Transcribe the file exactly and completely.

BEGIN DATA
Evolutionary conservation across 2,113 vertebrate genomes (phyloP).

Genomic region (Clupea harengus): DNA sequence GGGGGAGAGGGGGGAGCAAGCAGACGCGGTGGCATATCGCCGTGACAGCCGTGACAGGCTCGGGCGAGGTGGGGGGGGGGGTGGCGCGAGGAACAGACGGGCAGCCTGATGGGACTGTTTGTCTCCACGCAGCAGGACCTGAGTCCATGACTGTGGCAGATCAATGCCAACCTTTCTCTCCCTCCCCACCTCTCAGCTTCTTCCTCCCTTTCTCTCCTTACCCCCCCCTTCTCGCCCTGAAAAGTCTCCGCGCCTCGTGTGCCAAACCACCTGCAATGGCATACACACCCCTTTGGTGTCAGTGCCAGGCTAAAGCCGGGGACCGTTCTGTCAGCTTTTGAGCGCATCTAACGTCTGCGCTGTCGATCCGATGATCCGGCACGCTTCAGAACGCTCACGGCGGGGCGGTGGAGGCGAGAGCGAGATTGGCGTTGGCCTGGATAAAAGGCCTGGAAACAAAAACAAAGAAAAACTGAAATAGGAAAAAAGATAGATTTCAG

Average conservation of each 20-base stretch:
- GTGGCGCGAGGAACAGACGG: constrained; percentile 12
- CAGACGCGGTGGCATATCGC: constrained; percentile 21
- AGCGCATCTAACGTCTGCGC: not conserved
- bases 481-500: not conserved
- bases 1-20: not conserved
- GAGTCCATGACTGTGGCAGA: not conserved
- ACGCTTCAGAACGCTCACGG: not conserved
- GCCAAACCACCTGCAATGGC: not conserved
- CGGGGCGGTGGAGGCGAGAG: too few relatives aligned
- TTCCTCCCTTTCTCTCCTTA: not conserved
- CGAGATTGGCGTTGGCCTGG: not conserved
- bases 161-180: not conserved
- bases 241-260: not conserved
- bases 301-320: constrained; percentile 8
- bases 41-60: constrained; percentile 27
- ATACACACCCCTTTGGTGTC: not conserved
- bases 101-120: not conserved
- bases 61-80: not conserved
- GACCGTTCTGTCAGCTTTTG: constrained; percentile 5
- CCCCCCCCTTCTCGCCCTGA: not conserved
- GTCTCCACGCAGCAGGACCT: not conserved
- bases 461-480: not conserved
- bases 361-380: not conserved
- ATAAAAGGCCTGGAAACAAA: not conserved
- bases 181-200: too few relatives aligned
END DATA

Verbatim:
Evolutionary conservation across 2,113 vertebrate genomes (phyloP).

Genomic region (Clupea harengus): DNA sequence GGGGGAGAGGGGGGAGCAAGCAGACGCGGTGGCATATCGCCGTGACAGCCGTGACAGGCTCGGGCGAGGTGGGGGGGGGGGTGGCGCGAGGAACAGACGGGCAGCCTGATGGGACTGTTTGTCTCCACGCAGCAGGACCTGAGTCCATGACTGTGGCAGATCAATGCCAACCTTTCTCTCCCTCCCCACCTCTCAGCTTCTTCCTCCCTTTCTCTCCTTACCCCCCCCTTCTCGCCCTGAAAAGTCTCCGCGCCTCGTGTGCCAAACCACCTGCAATGGCATACACACCCCTTTGGTGTCAGTGCCAGGCTAAAGCCGGGGACCGTTCTGTCAGCTTTTGAGCGCATCTAACGTCTGCGCTGTCGATCCGATGATCCGGCACGCTTCAGAACGCTCACGGCGGGGCGGTGGAGGCGAGAGCGAGATTGGCGTTGGCCTGGATAAAAGGCCTGGAAACAAAAACAAAGAAAAACTGAAATAGGAAAAAAGATAGATTTCAG

Average conservation of each 20-base stretch:
- GTGGCGCGAGGAACAGACGG: constrained; percentile 12
- CAGACGCGGTGGCATATCGC: constrained; percentile 21
- AGCGCATCTAACGTCTGCGC: not conserved
- bases 481-500: not conserved
- bases 1-20: not conserved
- GAGTCCATGACTGTGGCAGA: not conserved
- ACGCTTCAGAACGCTCACGG: not conserved
- GCCAAACCACCTGCAATGGC: not conserved
- CGGGGCGGTGGAGGCGAGAG: too few relatives aligned
- TTCCTCCCTTTCTCTCCTTA: not conserved
- CGAGATTGGCGTTGGCCTGG: not conserved
- bases 161-180: not conserved
- bases 241-260: not conserved
- bases 301-320: constrained; percentile 8
- bases 41-60: constrained; percentile 27
- ATACACACCCCTTTGGTGTC: not conserved
- bases 101-120: not conserved
- bases 61-80: not conserved
- GACCGTTCTGTCAGCTTTTG: constrained; percentile 5
- CCCCCCCCTTCTCGCCCTGA: not conserved
- GTCTCCACGCAGCAGGACCT: not conserved
- bases 461-480: not conserved
- bases 361-380: not conserved
- ATAAAAGGCCTGGAAACAAA: not conserved
- bases 181-200: too few relatives aligned